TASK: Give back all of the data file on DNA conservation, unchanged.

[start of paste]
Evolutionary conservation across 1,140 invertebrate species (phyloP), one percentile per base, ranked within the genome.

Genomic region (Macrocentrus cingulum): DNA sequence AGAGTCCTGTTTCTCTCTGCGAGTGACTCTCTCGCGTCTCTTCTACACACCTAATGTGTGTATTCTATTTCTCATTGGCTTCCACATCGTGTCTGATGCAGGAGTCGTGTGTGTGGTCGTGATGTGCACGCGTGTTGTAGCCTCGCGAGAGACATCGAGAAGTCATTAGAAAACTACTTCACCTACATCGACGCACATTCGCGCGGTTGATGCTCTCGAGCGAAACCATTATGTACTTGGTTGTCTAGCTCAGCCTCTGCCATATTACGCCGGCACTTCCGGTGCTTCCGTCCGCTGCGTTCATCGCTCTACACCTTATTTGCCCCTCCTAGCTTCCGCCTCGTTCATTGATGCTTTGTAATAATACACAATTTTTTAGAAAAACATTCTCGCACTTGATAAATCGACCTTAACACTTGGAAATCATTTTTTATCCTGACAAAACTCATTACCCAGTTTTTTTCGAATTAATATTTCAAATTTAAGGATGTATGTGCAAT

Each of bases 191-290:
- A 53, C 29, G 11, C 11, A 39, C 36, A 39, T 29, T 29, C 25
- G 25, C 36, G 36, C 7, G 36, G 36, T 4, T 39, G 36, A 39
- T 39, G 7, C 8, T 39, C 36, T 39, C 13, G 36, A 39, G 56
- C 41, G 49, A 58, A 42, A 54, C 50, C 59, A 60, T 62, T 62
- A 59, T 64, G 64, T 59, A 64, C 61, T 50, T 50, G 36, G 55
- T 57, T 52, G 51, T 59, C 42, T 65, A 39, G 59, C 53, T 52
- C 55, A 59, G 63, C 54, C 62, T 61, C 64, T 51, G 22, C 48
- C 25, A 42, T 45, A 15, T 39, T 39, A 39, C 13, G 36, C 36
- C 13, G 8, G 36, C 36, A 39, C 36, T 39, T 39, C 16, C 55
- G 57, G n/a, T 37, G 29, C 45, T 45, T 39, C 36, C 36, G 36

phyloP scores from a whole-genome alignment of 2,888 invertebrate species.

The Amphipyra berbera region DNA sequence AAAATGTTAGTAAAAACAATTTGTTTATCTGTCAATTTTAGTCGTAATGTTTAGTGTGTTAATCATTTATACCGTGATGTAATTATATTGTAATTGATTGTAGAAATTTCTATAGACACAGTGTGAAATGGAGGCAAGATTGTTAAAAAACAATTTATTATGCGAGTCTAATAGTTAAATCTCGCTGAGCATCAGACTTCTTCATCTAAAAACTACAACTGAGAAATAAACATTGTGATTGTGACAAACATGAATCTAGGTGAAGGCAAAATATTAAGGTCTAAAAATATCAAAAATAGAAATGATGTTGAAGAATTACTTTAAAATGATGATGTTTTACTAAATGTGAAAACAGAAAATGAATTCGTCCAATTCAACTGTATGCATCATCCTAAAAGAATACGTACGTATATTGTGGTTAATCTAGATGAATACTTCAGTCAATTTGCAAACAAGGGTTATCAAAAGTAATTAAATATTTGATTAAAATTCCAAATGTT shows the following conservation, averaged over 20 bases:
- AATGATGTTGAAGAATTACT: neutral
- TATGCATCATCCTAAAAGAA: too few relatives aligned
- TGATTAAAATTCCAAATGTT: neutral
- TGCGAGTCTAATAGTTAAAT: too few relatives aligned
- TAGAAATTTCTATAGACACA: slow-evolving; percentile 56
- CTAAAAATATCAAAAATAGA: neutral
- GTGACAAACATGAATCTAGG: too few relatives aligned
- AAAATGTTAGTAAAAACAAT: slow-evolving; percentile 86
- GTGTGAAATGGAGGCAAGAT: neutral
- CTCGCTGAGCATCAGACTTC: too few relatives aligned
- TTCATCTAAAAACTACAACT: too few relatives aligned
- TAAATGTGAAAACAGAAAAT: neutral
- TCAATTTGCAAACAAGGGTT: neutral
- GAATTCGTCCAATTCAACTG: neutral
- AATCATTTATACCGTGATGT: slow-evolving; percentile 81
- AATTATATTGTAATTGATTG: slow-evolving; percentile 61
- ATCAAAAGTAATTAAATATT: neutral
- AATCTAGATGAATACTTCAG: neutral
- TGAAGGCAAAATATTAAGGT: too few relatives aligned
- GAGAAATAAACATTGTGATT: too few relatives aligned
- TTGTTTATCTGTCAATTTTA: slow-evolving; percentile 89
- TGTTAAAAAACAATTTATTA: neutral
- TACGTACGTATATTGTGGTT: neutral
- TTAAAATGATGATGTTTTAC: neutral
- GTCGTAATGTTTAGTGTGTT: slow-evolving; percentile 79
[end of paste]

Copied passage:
Evolutionary conservation across 1,140 invertebrate species (phyloP), one percentile per base, ranked within the genome.

Genomic region (Macrocentrus cingulum): DNA sequence AGAGTCCTGTTTCTCTCTGCGAGTGACTCTCTCGCGTCTCTTCTACACACCTAATGTGTGTATTCTATTTCTCATTGGCTTCCACATCGTGTCTGATGCAGGAGTCGTGTGTGTGGTCGTGATGTGCACGCGTGTTGTAGCCTCGCGAGAGACATCGAGAAGTCATTAGAAAACTACTTCACCTACATCGACGCACATTCGCGCGGTTGATGCTCTCGAGCGAAACCATTATGTACTTGGTTGTCTAGCTCAGCCTCTGCCATATTACGCCGGCACTTCCGGTGCTTCCGTCCGCTGCGTTCATCGCTCTACACCTTATTTGCCCCTCCTAGCTTCCGCCTCGTTCATTGATGCTTTGTAATAATACACAATTTTTTAGAAAAACATTCTCGCACTTGATAAATCGACCTTAACACTTGGAAATCATTTTTTATCCTGACAAAACTCATTACCCAGTTTTTTTCGAATTAATATTTCAAATTTAAGGATGTATGTGCAAT

Each of bases 191-290:
- A 53, C 29, G 11, C 11, A 39, C 36, A 39, T 29, T 29, C 25
- G 25, C 36, G 36, C 7, G 36, G 36, T 4, T 39, G 36, A 39
- T 39, G 7, C 8, T 39, C 36, T 39, C 13, G 36, A 39, G 56
- C 41, G 49, A 58, A 42, A 54, C 50, C 59, A 60, T 62, T 62
- A 59, T 64, G 64, T 59, A 64, C 61, T 50, T 50, G 36, G 55
- T 57, T 52, G 51, T 59, C 42, T 65, A 39, G 59, C 53, T 52
- C 55, A 59, G 63, C 54, C 62, T 61, C 64, T 51, G 22, C 48
- C 25, A 42, T 45, A 15, T 39, T 39, A 39, C 13, G 36, C 36
- C 13, G 8, G 36, C 36, A 39, C 36, T 39, T 39, C 16, C 55
- G 57, G n/a, T 37, G 29, C 45, T 45, T 39, C 36, C 36, G 36

phyloP scores from a whole-genome alignment of 2,888 invertebrate species.

The Amphipyra berbera region DNA sequence AAAATGTTAGTAAAAACAATTTGTTTATCTGTCAATTTTAGTCGTAATGTTTAGTGTGTTAATCATTTATACCGTGATGTAATTATATTGTAATTGATTGTAGAAATTTCTATAGACACAGTGTGAAATGGAGGCAAGATTGTTAAAAAACAATTTATTATGCGAGTCTAATAGTTAAATCTCGCTGAGCATCAGACTTCTTCATCTAAAAACTACAACTGAGAAATAAACATTGTGATTGTGACAAACATGAATCTAGGTGAAGGCAAAATATTAAGGTCTAAAAATATCAAAAATAGAAATGATGTTGAAGAATTACTTTAAAATGATGATGTTTTACTAAATGTGAAAACAGAAAATGAATTCGTCCAATTCAACTGTATGCATCATCCTAAAAGAATACGTACGTATATTGTGGTTAATCTAGATGAATACTTCAGTCAATTTGCAAACAAGGGTTATCAAAAGTAATTAAATATTTGATTAAAATTCCAAATGTT shows the following conservation, averaged over 20 bases:
- AATGATGTTGAAGAATTACT: neutral
- TATGCATCATCCTAAAAGAA: too few relatives aligned
- TGATTAAAATTCCAAATGTT: neutral
- TGCGAGTCTAATAGTTAAAT: too few relatives aligned
- TAGAAATTTCTATAGACACA: slow-evolving; percentile 56
- CTAAAAATATCAAAAATAGA: neutral
- GTGACAAACATGAATCTAGG: too few relatives aligned
- AAAATGTTAGTAAAAACAAT: slow-evolving; percentile 86
- GTGTGAAATGGAGGCAAGAT: neutral
- CTCGCTGAGCATCAGACTTC: too few relatives aligned
- TTCATCTAAAAACTACAACT: too few relatives aligned
- TAAATGTGAAAACAGAAAAT: neutral
- TCAATTTGCAAACAAGGGTT: neutral
- GAATTCGTCCAATTCAACTG: neutral
- AATCATTTATACCGTGATGT: slow-evolving; percentile 81
- AATTATATTGTAATTGATTG: slow-evolving; percentile 61
- ATCAAAAGTAATTAAATATT: neutral
- AATCTAGATGAATACTTCAG: neutral
- TGAAGGCAAAATATTAAGGT: too few relatives aligned
- GAGAAATAAACATTGTGATT: too few relatives aligned
- TTGTTTATCTGTCAATTTTA: slow-evolving; percentile 89
- TGTTAAAAAACAATTTATTA: neutral
- TACGTACGTATATTGTGGTT: neutral
- TTAAAATGATGATGTTTTAC: neutral
- GTCGTAATGTTTAGTGTGTT: slow-evolving; percentile 79